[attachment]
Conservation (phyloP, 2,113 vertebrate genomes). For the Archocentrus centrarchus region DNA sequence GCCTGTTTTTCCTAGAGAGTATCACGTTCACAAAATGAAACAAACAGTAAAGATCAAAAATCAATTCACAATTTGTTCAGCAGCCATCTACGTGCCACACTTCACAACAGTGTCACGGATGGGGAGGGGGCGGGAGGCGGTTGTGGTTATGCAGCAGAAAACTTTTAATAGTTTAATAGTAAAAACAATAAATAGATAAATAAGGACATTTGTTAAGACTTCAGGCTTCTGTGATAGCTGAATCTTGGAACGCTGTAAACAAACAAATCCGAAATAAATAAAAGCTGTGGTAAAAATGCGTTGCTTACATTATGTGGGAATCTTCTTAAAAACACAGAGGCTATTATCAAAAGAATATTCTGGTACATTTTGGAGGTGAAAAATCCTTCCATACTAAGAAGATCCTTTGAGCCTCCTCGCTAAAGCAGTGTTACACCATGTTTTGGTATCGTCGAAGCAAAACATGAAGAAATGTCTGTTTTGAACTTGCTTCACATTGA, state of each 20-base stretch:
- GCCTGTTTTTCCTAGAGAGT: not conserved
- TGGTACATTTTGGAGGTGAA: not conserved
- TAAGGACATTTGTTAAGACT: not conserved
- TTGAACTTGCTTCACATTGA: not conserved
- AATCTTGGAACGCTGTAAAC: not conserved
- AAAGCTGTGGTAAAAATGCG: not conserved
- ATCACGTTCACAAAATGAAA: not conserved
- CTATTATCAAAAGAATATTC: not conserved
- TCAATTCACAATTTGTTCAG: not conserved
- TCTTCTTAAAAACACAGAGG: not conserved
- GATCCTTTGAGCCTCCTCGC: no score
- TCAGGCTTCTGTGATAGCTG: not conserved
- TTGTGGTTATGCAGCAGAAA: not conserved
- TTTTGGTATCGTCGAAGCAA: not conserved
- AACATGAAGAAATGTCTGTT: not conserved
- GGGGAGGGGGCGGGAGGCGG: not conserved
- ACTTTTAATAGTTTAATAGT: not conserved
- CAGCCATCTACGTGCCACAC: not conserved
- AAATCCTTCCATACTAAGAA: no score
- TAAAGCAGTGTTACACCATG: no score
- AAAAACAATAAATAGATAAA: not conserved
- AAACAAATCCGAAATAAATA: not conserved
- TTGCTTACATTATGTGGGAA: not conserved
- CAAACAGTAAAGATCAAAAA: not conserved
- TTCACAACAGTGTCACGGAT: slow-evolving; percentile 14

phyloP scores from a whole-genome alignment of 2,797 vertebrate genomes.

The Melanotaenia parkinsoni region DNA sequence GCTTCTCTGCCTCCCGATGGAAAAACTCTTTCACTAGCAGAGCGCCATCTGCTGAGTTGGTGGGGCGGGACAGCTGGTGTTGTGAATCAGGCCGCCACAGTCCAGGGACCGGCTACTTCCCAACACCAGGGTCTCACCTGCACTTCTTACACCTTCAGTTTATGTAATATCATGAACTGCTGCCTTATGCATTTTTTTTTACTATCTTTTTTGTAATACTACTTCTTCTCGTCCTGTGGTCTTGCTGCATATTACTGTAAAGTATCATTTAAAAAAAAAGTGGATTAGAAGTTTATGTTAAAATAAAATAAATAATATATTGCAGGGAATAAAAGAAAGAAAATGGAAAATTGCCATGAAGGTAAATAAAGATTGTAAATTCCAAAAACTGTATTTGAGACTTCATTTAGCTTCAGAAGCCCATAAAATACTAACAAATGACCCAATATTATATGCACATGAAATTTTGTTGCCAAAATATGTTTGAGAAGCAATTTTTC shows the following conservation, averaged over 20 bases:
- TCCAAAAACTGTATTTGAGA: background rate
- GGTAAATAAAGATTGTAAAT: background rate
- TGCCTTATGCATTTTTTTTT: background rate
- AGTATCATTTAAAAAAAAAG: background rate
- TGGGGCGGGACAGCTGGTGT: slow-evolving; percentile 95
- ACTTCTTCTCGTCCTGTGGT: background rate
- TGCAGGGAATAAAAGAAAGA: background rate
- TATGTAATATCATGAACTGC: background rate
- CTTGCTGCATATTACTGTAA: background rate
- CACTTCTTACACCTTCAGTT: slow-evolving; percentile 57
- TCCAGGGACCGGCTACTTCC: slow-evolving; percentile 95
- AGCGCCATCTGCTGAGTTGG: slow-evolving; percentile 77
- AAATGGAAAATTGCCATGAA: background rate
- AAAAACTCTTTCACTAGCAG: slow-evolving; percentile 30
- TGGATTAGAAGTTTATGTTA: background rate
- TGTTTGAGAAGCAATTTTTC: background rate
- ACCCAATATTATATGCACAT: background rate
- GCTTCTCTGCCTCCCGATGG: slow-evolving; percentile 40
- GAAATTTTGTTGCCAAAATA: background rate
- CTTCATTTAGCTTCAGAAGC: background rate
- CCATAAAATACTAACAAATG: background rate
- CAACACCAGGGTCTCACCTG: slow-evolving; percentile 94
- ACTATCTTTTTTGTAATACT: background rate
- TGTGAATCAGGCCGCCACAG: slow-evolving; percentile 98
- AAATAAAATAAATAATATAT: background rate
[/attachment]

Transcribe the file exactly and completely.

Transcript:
Conservation (phyloP, 2,113 vertebrate genomes). For the Archocentrus centrarchus region DNA sequence GCCTGTTTTTCCTAGAGAGTATCACGTTCACAAAATGAAACAAACAGTAAAGATCAAAAATCAATTCACAATTTGTTCAGCAGCCATCTACGTGCCACACTTCACAACAGTGTCACGGATGGGGAGGGGGCGGGAGGCGGTTGTGGTTATGCAGCAGAAAACTTTTAATAGTTTAATAGTAAAAACAATAAATAGATAAATAAGGACATTTGTTAAGACTTCAGGCTTCTGTGATAGCTGAATCTTGGAACGCTGTAAACAAACAAATCCGAAATAAATAAAAGCTGTGGTAAAAATGCGTTGCTTACATTATGTGGGAATCTTCTTAAAAACACAGAGGCTATTATCAAAAGAATATTCTGGTACATTTTGGAGGTGAAAAATCCTTCCATACTAAGAAGATCCTTTGAGCCTCCTCGCTAAAGCAGTGTTACACCATGTTTTGGTATCGTCGAAGCAAAACATGAAGAAATGTCTGTTTTGAACTTGCTTCACATTGA, state of each 20-base stretch:
- GCCTGTTTTTCCTAGAGAGT: not conserved
- TGGTACATTTTGGAGGTGAA: not conserved
- TAAGGACATTTGTTAAGACT: not conserved
- TTGAACTTGCTTCACATTGA: not conserved
- AATCTTGGAACGCTGTAAAC: not conserved
- AAAGCTGTGGTAAAAATGCG: not conserved
- ATCACGTTCACAAAATGAAA: not conserved
- CTATTATCAAAAGAATATTC: not conserved
- TCAATTCACAATTTGTTCAG: not conserved
- TCTTCTTAAAAACACAGAGG: not conserved
- GATCCTTTGAGCCTCCTCGC: no score
- TCAGGCTTCTGTGATAGCTG: not conserved
- TTGTGGTTATGCAGCAGAAA: not conserved
- TTTTGGTATCGTCGAAGCAA: not conserved
- AACATGAAGAAATGTCTGTT: not conserved
- GGGGAGGGGGCGGGAGGCGG: not conserved
- ACTTTTAATAGTTTAATAGT: not conserved
- CAGCCATCTACGTGCCACAC: not conserved
- AAATCCTTCCATACTAAGAA: no score
- TAAAGCAGTGTTACACCATG: no score
- AAAAACAATAAATAGATAAA: not conserved
- AAACAAATCCGAAATAAATA: not conserved
- TTGCTTACATTATGTGGGAA: not conserved
- CAAACAGTAAAGATCAAAAA: not conserved
- TTCACAACAGTGTCACGGAT: slow-evolving; percentile 14

phyloP scores from a whole-genome alignment of 2,797 vertebrate genomes.

The Melanotaenia parkinsoni region DNA sequence GCTTCTCTGCCTCCCGATGGAAAAACTCTTTCACTAGCAGAGCGCCATCTGCTGAGTTGGTGGGGCGGGACAGCTGGTGTTGTGAATCAGGCCGCCACAGTCCAGGGACCGGCTACTTCCCAACACCAGGGTCTCACCTGCACTTCTTACACCTTCAGTTTATGTAATATCATGAACTGCTGCCTTATGCATTTTTTTTTACTATCTTTTTTGTAATACTACTTCTTCTCGTCCTGTGGTCTTGCTGCATATTACTGTAAAGTATCATTTAAAAAAAAAGTGGATTAGAAGTTTATGTTAAAATAAAATAAATAATATATTGCAGGGAATAAAAGAAAGAAAATGGAAAATTGCCATGAAGGTAAATAAAGATTGTAAATTCCAAAAACTGTATTTGAGACTTCATTTAGCTTCAGAAGCCCATAAAATACTAACAAATGACCCAATATTATATGCACATGAAATTTTGTTGCCAAAATATGTTTGAGAAGCAATTTTTC shows the following conservation, averaged over 20 bases:
- TCCAAAAACTGTATTTGAGA: background rate
- GGTAAATAAAGATTGTAAAT: background rate
- TGCCTTATGCATTTTTTTTT: background rate
- AGTATCATTTAAAAAAAAAG: background rate
- TGGGGCGGGACAGCTGGTGT: slow-evolving; percentile 95
- ACTTCTTCTCGTCCTGTGGT: background rate
- TGCAGGGAATAAAAGAAAGA: background rate
- TATGTAATATCATGAACTGC: background rate
- CTTGCTGCATATTACTGTAA: background rate
- CACTTCTTACACCTTCAGTT: slow-evolving; percentile 57
- TCCAGGGACCGGCTACTTCC: slow-evolving; percentile 95
- AGCGCCATCTGCTGAGTTGG: slow-evolving; percentile 77
- AAATGGAAAATTGCCATGAA: background rate
- AAAAACTCTTTCACTAGCAG: slow-evolving; percentile 30
- TGGATTAGAAGTTTATGTTA: background rate
- TGTTTGAGAAGCAATTTTTC: background rate
- ACCCAATATTATATGCACAT: background rate
- GCTTCTCTGCCTCCCGATGG: slow-evolving; percentile 40
- GAAATTTTGTTGCCAAAATA: background rate
- CTTCATTTAGCTTCAGAAGC: background rate
- CCATAAAATACTAACAAATG: background rate
- CAACACCAGGGTCTCACCTG: slow-evolving; percentile 94
- ACTATCTTTTTTGTAATACT: background rate
- TGTGAATCAGGCCGCCACAG: slow-evolving; percentile 98
- AAATAAAATAAATAATATAT: background rate